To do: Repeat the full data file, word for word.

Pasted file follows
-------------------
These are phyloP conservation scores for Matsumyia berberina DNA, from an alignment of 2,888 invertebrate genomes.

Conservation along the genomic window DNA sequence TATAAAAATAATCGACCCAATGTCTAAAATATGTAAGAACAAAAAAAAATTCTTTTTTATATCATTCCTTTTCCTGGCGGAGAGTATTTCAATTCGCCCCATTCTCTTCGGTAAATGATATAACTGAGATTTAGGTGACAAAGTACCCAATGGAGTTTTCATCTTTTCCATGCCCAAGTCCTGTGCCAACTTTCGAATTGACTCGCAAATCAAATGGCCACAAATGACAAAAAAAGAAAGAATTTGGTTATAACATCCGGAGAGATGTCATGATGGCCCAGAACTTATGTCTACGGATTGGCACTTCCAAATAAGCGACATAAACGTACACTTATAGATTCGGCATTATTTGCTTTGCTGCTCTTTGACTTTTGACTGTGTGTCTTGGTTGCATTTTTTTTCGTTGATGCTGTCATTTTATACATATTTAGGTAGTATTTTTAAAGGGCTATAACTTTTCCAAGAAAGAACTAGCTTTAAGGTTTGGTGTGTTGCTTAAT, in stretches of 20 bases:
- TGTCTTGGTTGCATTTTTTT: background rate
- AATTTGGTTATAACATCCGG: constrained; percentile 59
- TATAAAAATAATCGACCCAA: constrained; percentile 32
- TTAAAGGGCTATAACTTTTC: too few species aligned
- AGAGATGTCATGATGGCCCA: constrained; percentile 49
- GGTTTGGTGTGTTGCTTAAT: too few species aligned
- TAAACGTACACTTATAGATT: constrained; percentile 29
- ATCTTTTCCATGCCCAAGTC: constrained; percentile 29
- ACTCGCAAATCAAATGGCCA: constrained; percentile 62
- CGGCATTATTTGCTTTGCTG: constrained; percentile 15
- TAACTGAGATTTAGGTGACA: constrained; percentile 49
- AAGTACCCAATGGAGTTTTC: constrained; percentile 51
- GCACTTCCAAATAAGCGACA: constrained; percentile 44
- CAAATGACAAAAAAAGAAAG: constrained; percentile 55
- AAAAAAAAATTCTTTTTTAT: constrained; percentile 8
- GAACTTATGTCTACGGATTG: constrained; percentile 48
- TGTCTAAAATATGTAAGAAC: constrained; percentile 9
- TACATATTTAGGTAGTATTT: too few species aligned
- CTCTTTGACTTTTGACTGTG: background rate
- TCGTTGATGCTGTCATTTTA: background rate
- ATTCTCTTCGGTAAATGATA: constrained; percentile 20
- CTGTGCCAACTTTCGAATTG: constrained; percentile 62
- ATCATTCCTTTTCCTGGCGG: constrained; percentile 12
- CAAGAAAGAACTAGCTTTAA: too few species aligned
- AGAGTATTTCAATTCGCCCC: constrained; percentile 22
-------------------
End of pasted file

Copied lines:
These are phyloP conservation scores for Matsumyia berberina DNA, from an alignment of 2,888 invertebrate genomes.

Conservation along the genomic window DNA sequence TATAAAAATAATCGACCCAATGTCTAAAATATGTAAGAACAAAAAAAAATTCTTTTTTATATCATTCCTTTTCCTGGCGGAGAGTATTTCAATTCGCCCCATTCTCTTCGGTAAATGATATAACTGAGATTTAGGTGACAAAGTACCCAATGGAGTTTTCATCTTTTCCATGCCCAAGTCCTGTGCCAACTTTCGAATTGACTCGCAAATCAAATGGCCACAAATGACAAAAAAAGAAAGAATTTGGTTATAACATCCGGAGAGATGTCATGATGGCCCAGAACTTATGTCTACGGATTGGCACTTCCAAATAAGCGACATAAACGTACACTTATAGATTCGGCATTATTTGCTTTGCTGCTCTTTGACTTTTGACTGTGTGTCTTGGTTGCATTTTTTTTCGTTGATGCTGTCATTTTATACATATTTAGGTAGTATTTTTAAAGGGCTATAACTTTTCCAAGAAAGAACTAGCTTTAAGGTTTGGTGTGTTGCTTAAT, in stretches of 20 bases:
- TGTCTTGGTTGCATTTTTTT: background rate
- AATTTGGTTATAACATCCGG: constrained; percentile 59
- TATAAAAATAATCGACCCAA: constrained; percentile 32
- TTAAAGGGCTATAACTTTTC: too few species aligned
- AGAGATGTCATGATGGCCCA: constrained; percentile 49
- GGTTTGGTGTGTTGCTTAAT: too few species aligned
- TAAACGTACACTTATAGATT: constrained; percentile 29
- ATCTTTTCCATGCCCAAGTC: constrained; percentile 29
- ACTCGCAAATCAAATGGCCA: constrained; percentile 62
- CGGCATTATTTGCTTTGCTG: constrained; percentile 15
- TAACTGAGATTTAGGTGACA: constrained; percentile 49
- AAGTACCCAATGGAGTTTTC: constrained; percentile 51
- GCACTTCCAAATAAGCGACA: constrained; percentile 44
- CAAATGACAAAAAAAGAAAG: constrained; percentile 55
- AAAAAAAAATTCTTTTTTAT: constrained; percentile 8
- GAACTTATGTCTACGGATTG: constrained; percentile 48
- TGTCTAAAATATGTAAGAAC: constrained; percentile 9
- TACATATTTAGGTAGTATTT: too few species aligned
- CTCTTTGACTTTTGACTGTG: background rate
- TCGTTGATGCTGTCATTTTA: background rate
- ATTCTCTTCGGTAAATGATA: constrained; percentile 20
- CTGTGCCAACTTTCGAATTG: constrained; percentile 62
- ATCATTCCTTTTCCTGGCGG: constrained; percentile 12
- CAAGAAAGAACTAGCTTTAA: too few species aligned
- AGAGTATTTCAATTCGCCCC: constrained; percentile 22